Thursday, November 29, 2007

capitol idea


This photo was taken at a mall in Kentucky last week. There were no protesters in sight. Have you heard the debate in Wisconsin about what to call the 35-foot fir tree, displayed at the state capitol? It seems that people are offended whether it is called a "Christmas" tree or "holiday" tree.


I dunno, people. It looks like a Christmas tree, with all the lights and decorations, and presents, and even a choo-choo that encircles it. By common definition, it's a Christmas tree.


Does that make it religious? I don't think so. To most people, this symbol has everything to do with Santa Claus, and not the Messiah's birthday. Ergo: it is not really religious, despite the name.


It all seems so wasteful to me. Are tax dollars paying for those discussions? Don't they have any real problems to solve? In my own opinion, the matter can instantly be settled by either party with just one word: "Whatever."


Lara said...

Seems to me like some people are just looking to take offense where none exists. I once worked with a Jewish woman whose family put up a decorated evergreen in their home each year and simply called it a "Hanukkah Bush".

It's like you say, "Whatever".

Something to take offense or stumble over this time of year? How about the manger?

L.L. Barkat said...

Interesting question. I have Jewish friends who have Christmas trees, but I also have Jewish friends who say it's a totally Christian symbol.

As for whether we discuss these things publicly, I suppose that they represent deeper philosophies that might influence other issues. So. Hmmm... maybe it's important to discuss them?

Lifelong Learner said...

You know what's funny? It's Christmas on this side of the world. People know what it's about, so what's the big deal?

I can't imagine ever trying to change the name of another culture's holiday.

PS. That tree reminds me of the one we used to see in a mall in Hong Kong. It's a wonderful thing, to see a Christmas tree. :)

Craver Vii said...

AMM, they said on the radio this morning that some manger pieces have already been stolen this season. Some displays will have the pieces (esp. Jesus) secured with a cable and bolted down.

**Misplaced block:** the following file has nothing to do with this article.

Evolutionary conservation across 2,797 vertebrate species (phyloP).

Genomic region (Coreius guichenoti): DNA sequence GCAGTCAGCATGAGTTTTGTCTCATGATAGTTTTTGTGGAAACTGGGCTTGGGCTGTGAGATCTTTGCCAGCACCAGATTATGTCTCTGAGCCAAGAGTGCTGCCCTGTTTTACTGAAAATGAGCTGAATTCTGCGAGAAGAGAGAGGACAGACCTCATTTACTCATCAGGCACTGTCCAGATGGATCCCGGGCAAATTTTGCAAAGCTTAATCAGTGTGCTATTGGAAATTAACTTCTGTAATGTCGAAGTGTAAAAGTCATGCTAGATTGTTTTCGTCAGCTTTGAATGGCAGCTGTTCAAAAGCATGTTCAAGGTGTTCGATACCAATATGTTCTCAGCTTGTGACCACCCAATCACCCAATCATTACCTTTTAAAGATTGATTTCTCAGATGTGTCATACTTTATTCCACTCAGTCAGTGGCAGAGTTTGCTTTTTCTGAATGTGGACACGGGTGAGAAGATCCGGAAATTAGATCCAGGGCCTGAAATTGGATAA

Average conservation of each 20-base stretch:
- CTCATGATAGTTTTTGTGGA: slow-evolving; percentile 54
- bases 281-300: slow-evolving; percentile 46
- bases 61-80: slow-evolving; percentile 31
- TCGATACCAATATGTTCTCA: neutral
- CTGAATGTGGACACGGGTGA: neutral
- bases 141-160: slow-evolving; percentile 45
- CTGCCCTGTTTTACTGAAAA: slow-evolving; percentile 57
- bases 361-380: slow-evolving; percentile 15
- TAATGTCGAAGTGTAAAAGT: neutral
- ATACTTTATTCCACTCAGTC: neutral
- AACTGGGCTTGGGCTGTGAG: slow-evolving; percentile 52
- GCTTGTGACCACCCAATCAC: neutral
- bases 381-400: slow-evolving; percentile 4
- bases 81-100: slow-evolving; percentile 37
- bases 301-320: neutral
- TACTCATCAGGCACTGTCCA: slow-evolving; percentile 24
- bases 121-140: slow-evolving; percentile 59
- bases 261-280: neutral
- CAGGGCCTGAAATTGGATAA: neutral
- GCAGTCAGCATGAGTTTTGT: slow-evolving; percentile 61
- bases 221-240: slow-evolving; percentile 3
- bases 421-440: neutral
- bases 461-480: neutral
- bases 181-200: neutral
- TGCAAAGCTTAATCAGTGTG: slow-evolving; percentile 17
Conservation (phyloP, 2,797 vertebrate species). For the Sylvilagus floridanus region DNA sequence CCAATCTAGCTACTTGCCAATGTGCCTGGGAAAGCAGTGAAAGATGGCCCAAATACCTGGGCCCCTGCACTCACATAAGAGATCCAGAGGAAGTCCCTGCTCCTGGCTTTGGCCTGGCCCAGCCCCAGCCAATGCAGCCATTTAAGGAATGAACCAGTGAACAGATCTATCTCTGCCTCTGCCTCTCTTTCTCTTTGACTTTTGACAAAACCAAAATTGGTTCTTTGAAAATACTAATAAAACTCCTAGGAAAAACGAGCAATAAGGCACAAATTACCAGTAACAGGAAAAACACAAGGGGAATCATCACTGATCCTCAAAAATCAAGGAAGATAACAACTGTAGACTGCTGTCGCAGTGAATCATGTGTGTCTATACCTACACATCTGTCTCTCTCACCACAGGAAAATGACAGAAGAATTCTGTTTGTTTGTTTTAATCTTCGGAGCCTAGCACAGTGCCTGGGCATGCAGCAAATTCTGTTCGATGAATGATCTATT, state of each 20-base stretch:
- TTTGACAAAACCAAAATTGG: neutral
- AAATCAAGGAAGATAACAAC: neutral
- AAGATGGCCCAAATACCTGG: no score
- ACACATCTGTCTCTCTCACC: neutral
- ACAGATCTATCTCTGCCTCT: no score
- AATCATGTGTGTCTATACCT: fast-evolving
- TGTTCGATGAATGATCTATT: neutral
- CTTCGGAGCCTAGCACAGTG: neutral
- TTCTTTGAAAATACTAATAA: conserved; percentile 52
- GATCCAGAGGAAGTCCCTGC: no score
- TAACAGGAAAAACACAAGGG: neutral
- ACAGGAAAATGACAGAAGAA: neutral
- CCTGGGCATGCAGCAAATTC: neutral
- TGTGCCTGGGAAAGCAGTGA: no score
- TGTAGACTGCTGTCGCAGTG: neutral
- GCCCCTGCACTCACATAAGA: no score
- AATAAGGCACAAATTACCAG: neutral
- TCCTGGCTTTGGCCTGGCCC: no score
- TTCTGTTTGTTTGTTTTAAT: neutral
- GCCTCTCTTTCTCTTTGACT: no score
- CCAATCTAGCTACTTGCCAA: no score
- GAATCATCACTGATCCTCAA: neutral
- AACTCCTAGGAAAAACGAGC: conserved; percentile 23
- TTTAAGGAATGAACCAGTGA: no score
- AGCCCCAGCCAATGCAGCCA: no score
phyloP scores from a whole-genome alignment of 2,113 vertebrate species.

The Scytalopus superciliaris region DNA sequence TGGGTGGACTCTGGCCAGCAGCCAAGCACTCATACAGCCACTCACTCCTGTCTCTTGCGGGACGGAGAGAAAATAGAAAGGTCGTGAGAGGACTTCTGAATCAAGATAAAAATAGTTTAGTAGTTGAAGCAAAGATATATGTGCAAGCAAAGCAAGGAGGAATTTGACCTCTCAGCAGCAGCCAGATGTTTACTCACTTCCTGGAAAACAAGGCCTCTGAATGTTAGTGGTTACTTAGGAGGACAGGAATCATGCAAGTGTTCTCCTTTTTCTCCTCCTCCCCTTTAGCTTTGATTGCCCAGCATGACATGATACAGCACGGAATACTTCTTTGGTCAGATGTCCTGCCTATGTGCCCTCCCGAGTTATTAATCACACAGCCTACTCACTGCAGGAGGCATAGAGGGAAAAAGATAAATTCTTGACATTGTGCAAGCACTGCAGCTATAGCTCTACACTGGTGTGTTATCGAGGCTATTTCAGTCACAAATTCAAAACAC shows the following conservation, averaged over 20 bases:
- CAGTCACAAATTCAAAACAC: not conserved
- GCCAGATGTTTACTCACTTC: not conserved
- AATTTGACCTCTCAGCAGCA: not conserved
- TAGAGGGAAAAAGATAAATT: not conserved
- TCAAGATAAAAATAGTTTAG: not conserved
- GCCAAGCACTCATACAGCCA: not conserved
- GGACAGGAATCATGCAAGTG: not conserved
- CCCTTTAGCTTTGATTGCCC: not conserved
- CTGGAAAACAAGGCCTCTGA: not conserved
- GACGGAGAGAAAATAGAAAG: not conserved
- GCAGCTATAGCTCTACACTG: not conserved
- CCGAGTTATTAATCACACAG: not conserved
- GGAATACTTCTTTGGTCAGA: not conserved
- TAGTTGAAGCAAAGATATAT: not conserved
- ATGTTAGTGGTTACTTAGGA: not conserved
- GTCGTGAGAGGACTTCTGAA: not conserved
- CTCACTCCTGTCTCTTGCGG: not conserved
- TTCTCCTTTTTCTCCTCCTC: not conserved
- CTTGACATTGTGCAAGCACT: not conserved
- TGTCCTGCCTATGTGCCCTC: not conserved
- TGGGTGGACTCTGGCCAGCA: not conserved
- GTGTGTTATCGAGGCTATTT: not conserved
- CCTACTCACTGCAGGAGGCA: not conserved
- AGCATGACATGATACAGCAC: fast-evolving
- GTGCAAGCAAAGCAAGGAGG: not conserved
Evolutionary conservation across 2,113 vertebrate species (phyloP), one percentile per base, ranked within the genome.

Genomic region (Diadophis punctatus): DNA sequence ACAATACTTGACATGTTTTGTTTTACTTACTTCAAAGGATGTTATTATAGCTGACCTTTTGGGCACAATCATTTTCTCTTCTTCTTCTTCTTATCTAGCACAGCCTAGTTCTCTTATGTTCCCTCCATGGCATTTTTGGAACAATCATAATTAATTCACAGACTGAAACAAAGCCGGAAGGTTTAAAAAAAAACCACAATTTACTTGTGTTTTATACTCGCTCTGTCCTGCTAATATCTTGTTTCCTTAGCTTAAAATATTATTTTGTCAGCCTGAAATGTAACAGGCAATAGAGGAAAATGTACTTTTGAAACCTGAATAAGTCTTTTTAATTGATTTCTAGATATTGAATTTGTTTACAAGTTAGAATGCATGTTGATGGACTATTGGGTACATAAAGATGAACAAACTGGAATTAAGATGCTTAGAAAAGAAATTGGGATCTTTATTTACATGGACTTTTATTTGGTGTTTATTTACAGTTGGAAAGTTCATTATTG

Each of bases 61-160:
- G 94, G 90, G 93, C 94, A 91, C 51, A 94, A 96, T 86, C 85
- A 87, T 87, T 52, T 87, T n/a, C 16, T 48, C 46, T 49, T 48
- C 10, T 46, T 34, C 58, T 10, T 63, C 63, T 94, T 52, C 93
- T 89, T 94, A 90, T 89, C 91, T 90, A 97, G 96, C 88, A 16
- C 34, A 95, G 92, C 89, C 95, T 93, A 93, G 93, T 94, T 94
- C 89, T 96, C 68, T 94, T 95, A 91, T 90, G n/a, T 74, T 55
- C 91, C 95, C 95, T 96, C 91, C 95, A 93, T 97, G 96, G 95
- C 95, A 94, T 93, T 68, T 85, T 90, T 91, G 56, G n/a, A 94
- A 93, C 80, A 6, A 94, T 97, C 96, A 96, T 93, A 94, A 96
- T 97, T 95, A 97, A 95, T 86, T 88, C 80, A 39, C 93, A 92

Sure LL, discussion is acceptable, but litigation?

Stacy, I thought it would be easier to get this tree at the mall, but there were so many people all over the place, it was hard to find a good angle, and then if I didn't keep mooooving like everyone else, I was afraid I might be trampled upon by the cattle--er, shoppers.

david mcmahon said...

I'm with you. A Christmas tree is a Christmas tree is a Christmas tree.


spaghettipie said...

The origin of the actual tradition of a "christmas tree" isn't even religious, is it? Isn't it amazing how hung up we get on words?

Inihtar said...

I agree with Stacy. . . no one would dare to change the name of any other religion's holidays or symbols. That would be too politically incorrect. Why is it only Christianity that people have such a problem with?

I grew up in South Asia, and interestingly, even though Christianity is a minority religion there, nobody denies that Christmas is Christmas. They say "Happy Diwali" and "Merry Christmas" and "Happy New Year" and Eid Mubarrak". . . they don't lump them together just so they can avoid saying the word "Christmas."

Ok, this is the time of year when I get on my soapbox. Stepping off now.

Ted M. Gossard said...

Yes, I agree.

Cuckoo said...

I'm with you.
For me a Christmas tree and Santa Claus are interlinked.

Mary said...

Spaghettipie is correct.
Christmas trees are not Christian symbols. Sure, there's always some "cute" feel good story to make up about how Christmas trees represent Christianity (or some legend inspired by history)...quite like the candy cane story (which has no basis in truth). But ultimately the Christmas tree has pagan roots, where it was from a particular ritual where they would cut down a tree and decorate or shape it into one of their gods. So just calling it a holiday tree...I don't know if it really does bother me or not since it wasn't started for Christmas anyway. If it was an actual symbol to represent Christ, then yes, I'd probably take more issue with it.

Christmas being in December is also wrongly it was used to cover up a pagan holiday. Much like All Saint's Day trying to 'cover up' Halloween (though most Christians use Reformation Day for the day of now). If we were to be truly accurate with the entire Christmas season, we should be celebrating the birth of Christ around the time we actually celebrate Easter.

But I do agree...the whole thing seem so trivial to me. To argue about the name of a tree? I can think of better things to be offended by than a tree being called "Christmas" or "holiday."

Every Square Inch said...

It's a tree...does it matter what we call it? ;-)

Perhaps what people are taking offense about, is the marginalization of what the tree represents. But offense as a primary response on a minor issue, doesn't seem right.

We're becoming Pharisees - we're concerned about external appearances - wonder what Jesus would say to us?